Plungerhead Lodi Zinfandel 2014
A well balanced, food friendly Zinfandel that can be enjoyed with almost every cuisine. A stunning recommendation would be lamb gyros and Greek sides, or a teriyaki glazed burger with grilled pineapple and a side of sweet potato fries, or even mom's old school meatloaf with a side of roasted potatoes and glazed carrots.
According to local legend, after giving the creative department a bit of grief during a wine brand creative process, a mysterious bottle of wine bearing a label that was eerily familiar and quite uncanny made its way to Eddie’s desk. The character on the label had his face, his signature facial hair and was wearing his favorite purple blazer. However, on the label he was also wearing a red toilet plunger hat, wine barrels for trousers and holding a sign that simply said, “Plungerhead.”
Eddie, because he’s that kind of guy, took it in stride with a good laugh, and then proceeded to pour a glass of wine for anyone willing to enjoy a glass along with him. That’s just Eddie.
Positioned between the San Francisco Bay and the Sierra Nevada mountain range, the Lodi appellation, while relatively far inland, is able to maintain a classic Mediterranean climate featuring warm, sunny days and cool evenings. This is because the appellation is uniquely situated at the end of the Sacramento River Delta, which brings chilly, afternoon “delta breezes” to the area during the growing season.
Lodi is a premier source of 100+ year old ancient Zinfandel vineyards—some dating back as far as 1888! With low yields of small berries, these heritage vines produce complex and bold wines, concentrated in rich and voluptuous, dark fruit.
But Lodi doesn’t just produce Zinfandel; in fact, the appellation produces high quality wines from over 100 different grape varieties. Among them are Cabernet Sauvignon, Merlot, Chardonnay and Sauvignon blanc as well as some of California's more rare and unique grapes. Lodi is recognized as an ideal spot for growing Spanish varieties like Albarino and Tempranillo, Portugese varieties—namely Touriga Nacional—as well as many German, Italian and French varieties.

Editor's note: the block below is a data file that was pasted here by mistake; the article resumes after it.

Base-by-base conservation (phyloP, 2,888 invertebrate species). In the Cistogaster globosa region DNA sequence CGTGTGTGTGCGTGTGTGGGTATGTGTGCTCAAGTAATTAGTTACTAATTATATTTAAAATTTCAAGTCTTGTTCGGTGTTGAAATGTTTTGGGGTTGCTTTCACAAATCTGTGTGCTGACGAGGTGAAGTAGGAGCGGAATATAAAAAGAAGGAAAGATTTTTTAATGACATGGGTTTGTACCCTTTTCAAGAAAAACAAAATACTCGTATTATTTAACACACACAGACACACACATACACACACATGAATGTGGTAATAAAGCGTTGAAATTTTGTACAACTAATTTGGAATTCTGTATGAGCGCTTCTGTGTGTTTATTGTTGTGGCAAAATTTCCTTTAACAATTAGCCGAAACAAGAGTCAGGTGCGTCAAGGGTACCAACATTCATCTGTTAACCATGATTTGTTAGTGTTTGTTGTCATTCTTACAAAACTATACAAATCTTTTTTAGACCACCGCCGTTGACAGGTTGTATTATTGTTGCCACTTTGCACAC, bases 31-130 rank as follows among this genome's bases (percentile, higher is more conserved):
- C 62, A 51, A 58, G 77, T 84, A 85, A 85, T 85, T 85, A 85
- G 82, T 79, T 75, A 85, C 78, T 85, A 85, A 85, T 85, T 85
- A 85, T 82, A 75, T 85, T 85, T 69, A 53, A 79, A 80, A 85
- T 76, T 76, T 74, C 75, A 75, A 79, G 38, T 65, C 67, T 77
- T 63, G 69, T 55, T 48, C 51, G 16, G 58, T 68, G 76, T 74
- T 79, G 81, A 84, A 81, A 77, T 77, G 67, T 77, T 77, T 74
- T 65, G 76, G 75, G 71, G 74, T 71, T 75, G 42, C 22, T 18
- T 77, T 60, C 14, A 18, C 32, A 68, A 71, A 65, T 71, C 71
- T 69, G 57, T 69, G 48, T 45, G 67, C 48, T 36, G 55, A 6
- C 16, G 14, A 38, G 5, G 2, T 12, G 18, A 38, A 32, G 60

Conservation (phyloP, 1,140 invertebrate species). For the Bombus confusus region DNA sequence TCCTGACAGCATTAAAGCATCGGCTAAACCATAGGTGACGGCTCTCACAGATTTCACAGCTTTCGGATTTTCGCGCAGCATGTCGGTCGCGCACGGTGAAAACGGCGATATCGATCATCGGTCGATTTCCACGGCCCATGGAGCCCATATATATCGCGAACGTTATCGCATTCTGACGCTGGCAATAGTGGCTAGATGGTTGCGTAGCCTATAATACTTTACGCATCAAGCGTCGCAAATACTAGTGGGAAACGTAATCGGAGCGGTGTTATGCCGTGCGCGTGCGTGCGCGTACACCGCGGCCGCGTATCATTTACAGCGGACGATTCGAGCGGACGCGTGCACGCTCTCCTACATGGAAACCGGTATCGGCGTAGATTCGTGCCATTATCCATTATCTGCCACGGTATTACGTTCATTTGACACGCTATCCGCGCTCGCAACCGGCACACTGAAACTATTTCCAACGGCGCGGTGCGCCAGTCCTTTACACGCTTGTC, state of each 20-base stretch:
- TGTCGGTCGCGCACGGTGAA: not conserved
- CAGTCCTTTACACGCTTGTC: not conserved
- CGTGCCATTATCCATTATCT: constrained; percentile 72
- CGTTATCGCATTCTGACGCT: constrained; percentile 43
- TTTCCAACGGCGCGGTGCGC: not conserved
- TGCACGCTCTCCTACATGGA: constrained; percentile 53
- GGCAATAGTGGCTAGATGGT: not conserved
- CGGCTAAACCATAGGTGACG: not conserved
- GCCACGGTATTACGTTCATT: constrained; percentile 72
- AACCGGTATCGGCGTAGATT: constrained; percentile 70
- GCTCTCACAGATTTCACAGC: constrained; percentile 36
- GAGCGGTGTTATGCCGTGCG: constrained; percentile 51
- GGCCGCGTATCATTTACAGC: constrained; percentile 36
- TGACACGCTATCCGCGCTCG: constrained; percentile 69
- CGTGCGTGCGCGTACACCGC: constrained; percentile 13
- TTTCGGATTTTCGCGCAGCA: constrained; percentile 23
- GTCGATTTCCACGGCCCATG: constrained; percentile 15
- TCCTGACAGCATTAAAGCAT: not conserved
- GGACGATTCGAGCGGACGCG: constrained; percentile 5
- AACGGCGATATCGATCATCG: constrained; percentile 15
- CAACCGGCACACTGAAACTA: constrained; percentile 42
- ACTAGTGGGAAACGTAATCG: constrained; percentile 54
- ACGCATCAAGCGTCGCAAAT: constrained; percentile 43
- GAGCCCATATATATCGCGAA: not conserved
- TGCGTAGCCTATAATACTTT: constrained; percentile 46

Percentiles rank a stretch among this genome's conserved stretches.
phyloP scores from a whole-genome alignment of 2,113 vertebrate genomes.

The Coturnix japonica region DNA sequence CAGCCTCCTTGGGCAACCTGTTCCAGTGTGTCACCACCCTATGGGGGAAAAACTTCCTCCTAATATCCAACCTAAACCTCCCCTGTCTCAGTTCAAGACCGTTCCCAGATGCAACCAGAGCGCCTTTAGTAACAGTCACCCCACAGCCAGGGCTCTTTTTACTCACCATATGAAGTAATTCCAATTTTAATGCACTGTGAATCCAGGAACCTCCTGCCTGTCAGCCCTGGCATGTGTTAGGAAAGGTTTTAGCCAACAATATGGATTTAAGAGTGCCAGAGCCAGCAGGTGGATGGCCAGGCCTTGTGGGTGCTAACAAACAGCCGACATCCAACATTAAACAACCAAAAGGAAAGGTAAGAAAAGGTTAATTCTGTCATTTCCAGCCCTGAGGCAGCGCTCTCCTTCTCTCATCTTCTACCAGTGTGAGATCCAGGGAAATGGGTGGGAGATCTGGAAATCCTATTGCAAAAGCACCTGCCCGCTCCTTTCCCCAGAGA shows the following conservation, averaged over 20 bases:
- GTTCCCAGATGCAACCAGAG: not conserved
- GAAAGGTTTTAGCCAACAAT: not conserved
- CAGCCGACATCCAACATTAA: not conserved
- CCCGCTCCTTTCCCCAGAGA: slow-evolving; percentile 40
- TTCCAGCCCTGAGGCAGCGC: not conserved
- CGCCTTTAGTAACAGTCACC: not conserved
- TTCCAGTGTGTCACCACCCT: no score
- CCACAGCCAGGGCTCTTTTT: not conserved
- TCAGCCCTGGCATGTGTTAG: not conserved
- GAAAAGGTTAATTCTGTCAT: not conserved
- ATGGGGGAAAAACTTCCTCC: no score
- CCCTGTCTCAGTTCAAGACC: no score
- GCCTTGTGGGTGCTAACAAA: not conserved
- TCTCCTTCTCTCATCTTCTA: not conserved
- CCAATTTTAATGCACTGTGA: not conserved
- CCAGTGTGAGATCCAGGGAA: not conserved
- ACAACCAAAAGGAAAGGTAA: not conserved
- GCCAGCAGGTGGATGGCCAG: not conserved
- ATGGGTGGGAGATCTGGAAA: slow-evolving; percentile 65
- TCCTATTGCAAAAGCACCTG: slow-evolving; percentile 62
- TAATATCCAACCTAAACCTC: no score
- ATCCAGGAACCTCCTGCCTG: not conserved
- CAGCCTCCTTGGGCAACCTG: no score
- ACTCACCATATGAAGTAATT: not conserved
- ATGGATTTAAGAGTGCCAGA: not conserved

Soil types vary widely among Lodi’s seven sub-appellations (Cosumnes River, Alta Mesa, Deer Creek Hills, Borden Ranch, Jahant, Clements Hills and Mokelumne River). The eastern hills are clay-based and rocky and in the west, along the Mokelumne and Cosumnes Rivers, sandy and mineral-heavy soils support the majority of Lodi’s century-old own-rooted Zinfandel vineyards. Unique to Lodi are pink Rocklin-Jahant loam soils, mainly found in the Jahant sub-appellation.
Unapologetically bold, spice-driven and jammy, Zinfandel has secured it’s title as the darling of California vintners by adapting well to the states’ diverse microclimates and landscapes. Born in Croatia, it later made its way to southern Italy where it was named Primitivo. Fortunately, the imperial nursery of Vienna catalogued specimens of the vine, which sourced a journey to New England in 1829. Parading the true American spirit, Zinfandel found a new home in California during the Gold Rush of 1849. Somm Secret—California's ancient vines of Zinfandel are those that survived the neglect of Prohibition; today these vines produce the most concentrated, ethereal and complex examples.